No redeeming qualities? Really?
“Keller is a cold-blooded killer with no redeeming qualities whatsoever to make him worth reading about.”
Someone felt the need to post that on my Facebook page. Fortunately some reviewers have had nicer things to say—
Margaret Cannon, in the Toronto Globe & Mail:
“There are few writers who can touch Block for happy hooligan-style mayhem. Keller flits from Dallas to Florida to Wyoming and New York, flipping one-liners all the way. The plot is as tight as Jessica Simpson’s Spandex. Welcome back, Mr. Block.”
Jim Higgins, in the Milwaukee Journal-Sentinel:
“From the beginning I found [Block's] writing like pizza: good even in its ordinary manifestations, mind-blowing in its excellent ones….HIT ME is so suffused with stamp lore and lust that philately can often be said to outrank murder on any given page. It’s testament to Block’s talent that I find these passages entertaining, even though I’ve never collected stamps. I think he gets how a collection, for certain men, can be a passion, even an obsession, that provides a sense of purpose.”
Marilyn Stasio, New York Times Book Review:
“HIT ME brings back his most fatally appealing protagonist, the professional hit man known as Keller….Aside from their ingenious methodology, what make these amuse-bouches so delectable are the moral dilemmas Block throws up to deflect his philosophical antihero from a given task.”
Tom Callahan, BookReporter.com:
“The stories in HIT ME hold together perfectly, and the conversations Keller has with Dot are a delight to read. But then you discover that Block has not just written an entertaining book but also has managed to say something very serious about the age in which we live.”
Alison Fensterstock, New Orleans Times-Picayune:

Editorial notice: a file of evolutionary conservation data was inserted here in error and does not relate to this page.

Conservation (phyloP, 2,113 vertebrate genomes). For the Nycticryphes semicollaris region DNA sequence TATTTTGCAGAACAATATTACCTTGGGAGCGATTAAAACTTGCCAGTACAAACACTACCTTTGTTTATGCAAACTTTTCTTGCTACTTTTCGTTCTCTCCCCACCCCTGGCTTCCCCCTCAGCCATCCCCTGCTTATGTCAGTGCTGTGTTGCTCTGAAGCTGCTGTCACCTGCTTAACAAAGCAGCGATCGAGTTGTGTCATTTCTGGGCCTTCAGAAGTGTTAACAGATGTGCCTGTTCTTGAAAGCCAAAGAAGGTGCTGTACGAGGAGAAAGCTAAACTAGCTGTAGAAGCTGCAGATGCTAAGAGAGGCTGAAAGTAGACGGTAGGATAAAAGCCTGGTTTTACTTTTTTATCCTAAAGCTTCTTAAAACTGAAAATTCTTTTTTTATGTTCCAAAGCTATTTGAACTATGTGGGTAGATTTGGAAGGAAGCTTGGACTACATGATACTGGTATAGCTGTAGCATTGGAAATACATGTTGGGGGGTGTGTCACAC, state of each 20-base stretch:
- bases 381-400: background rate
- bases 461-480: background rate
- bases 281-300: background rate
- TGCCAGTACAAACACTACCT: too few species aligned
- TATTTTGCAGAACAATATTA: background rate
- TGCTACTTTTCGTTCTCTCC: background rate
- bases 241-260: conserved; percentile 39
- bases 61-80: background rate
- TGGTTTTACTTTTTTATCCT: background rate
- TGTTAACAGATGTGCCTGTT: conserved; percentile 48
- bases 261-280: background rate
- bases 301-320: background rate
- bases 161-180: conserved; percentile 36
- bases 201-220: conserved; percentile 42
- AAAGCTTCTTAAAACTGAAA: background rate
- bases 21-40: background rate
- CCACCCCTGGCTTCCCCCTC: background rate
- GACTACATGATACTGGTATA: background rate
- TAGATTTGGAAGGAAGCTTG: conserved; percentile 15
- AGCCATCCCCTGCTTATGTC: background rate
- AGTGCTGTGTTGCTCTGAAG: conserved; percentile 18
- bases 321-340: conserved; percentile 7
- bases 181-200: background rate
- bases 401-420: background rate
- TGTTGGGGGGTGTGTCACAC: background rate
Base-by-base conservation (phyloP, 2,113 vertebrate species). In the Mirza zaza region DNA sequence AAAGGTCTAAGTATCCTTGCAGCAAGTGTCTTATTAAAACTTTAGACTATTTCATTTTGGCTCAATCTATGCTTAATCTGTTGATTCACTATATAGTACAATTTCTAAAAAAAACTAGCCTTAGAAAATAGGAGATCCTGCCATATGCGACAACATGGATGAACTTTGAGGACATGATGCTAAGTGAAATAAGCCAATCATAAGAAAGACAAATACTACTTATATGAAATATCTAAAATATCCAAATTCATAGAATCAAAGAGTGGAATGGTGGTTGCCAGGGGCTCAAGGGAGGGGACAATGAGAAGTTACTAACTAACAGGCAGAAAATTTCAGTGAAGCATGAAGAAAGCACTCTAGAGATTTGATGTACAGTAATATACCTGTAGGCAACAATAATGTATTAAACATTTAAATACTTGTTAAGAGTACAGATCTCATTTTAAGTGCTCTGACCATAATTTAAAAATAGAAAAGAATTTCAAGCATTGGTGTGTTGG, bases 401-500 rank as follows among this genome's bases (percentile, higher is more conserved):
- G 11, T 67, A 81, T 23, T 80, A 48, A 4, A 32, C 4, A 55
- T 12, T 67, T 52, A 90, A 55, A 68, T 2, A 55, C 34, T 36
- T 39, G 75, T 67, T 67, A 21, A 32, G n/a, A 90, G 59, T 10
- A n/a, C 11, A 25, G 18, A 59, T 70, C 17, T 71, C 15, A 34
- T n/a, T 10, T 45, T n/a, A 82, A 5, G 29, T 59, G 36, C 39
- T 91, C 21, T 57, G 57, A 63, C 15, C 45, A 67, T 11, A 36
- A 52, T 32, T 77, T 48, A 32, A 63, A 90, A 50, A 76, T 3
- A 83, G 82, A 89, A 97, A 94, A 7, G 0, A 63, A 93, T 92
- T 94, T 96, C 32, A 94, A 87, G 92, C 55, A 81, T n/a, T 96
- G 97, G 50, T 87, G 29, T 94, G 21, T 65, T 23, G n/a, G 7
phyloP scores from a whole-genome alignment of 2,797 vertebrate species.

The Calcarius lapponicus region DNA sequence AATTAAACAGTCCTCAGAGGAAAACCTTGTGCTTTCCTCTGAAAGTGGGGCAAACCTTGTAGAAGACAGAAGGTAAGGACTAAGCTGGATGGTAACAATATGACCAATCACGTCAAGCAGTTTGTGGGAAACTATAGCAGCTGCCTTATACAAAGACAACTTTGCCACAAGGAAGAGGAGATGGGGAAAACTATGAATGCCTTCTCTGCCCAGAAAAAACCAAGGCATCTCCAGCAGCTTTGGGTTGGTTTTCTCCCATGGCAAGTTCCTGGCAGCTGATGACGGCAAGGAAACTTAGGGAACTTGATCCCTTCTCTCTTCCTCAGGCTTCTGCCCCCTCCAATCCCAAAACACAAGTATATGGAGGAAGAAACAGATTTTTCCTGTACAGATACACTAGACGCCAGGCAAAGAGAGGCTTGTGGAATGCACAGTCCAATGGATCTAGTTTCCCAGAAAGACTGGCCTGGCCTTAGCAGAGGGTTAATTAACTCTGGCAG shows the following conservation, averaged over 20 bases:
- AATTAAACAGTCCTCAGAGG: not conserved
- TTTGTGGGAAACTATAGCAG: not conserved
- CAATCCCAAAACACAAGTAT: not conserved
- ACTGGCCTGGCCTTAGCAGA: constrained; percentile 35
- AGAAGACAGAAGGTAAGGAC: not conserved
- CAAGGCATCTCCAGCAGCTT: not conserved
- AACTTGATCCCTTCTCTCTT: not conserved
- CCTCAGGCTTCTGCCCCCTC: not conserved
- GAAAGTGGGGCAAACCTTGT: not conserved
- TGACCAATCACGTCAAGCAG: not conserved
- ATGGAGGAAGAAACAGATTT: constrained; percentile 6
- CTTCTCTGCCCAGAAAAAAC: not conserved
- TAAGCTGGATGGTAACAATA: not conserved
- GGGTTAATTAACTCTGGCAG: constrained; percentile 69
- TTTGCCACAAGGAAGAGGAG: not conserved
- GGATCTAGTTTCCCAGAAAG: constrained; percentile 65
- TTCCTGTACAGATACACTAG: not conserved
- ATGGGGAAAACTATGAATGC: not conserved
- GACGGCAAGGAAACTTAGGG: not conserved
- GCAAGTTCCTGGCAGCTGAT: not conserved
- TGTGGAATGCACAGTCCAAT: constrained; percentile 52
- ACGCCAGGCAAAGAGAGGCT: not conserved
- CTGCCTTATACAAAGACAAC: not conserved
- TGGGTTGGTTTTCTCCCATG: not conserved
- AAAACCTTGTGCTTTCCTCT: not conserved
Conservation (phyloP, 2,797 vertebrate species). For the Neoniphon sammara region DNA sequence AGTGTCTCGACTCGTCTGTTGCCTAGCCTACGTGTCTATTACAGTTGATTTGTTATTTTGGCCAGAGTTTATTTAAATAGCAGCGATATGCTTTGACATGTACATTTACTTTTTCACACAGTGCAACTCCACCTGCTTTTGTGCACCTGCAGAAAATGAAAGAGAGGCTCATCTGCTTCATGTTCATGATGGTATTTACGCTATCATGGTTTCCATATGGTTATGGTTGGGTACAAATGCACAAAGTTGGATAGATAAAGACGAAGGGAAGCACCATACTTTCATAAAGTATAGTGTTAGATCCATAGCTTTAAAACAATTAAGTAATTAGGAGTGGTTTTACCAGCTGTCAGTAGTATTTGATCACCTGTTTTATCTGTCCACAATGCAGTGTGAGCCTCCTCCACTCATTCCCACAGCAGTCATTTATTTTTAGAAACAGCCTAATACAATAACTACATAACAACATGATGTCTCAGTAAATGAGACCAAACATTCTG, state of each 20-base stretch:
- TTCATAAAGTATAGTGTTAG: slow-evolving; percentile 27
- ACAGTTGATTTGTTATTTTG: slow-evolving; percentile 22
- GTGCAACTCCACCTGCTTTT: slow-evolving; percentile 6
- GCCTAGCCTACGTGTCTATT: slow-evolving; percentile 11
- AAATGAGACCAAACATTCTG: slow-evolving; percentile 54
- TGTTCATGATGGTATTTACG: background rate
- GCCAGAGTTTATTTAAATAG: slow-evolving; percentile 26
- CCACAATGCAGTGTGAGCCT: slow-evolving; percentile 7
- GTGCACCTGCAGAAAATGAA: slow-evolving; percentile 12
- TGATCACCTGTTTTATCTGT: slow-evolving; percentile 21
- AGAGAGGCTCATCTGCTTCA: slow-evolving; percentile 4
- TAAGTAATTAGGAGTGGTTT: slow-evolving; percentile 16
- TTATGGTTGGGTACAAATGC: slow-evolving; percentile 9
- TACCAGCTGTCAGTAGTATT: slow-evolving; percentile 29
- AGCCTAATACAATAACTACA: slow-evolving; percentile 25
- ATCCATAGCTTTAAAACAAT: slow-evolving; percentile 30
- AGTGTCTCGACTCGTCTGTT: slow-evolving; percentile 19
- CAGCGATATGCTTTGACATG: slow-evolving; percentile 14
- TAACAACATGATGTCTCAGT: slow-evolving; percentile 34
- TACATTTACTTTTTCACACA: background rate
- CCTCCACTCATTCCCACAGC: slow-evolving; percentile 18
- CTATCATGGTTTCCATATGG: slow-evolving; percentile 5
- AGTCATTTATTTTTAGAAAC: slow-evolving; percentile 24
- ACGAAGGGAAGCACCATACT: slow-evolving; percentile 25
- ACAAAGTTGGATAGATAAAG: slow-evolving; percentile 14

“The appeal of Keller has always been the thoughtful and dryly, darkly humorous way he ponders the moral relativity of his vocation, and applies the same thoroughness and attention to detail to his stamp collecting as he does to murder for hire.”
And y’all seem to be lining up on Keller’s side. The good people at Mulholland Books have just ordered a third printing, and I’ve learned that HIT ME will debut at #28 on the New York Times Bestseller List on Sunday, March 3. The wistful hit man seems to have a genuine hit on his hands.
You’re probably tired of hearing about the limited Philatelic Edition, and it’s time for me to stop mentioning it, as we’re down to five copies (of 500) and they may all be gone by the time you read this. So I’ll tell you instead about some other ways to catch up on Keller.
HarperCollins published the first four books, and presently offer them as both mass-market paperbacks and eBooks. Now, for a limited time only, they’ve dropped their ePrices dramatically. Hit List, Hit Parade, and Hit & Run, regularly $7.99, are $3.99 apiece; Hit Man, Keller’s debut, is a virtual giveaway at 99¢. That link is to Amazon, but the same special pricing is in effect at Nook, Apple, Kobo, and Sony Reader. (It is, I’m sorry to say, a US-only promotion; the books are available worldwide, but not at these prices. )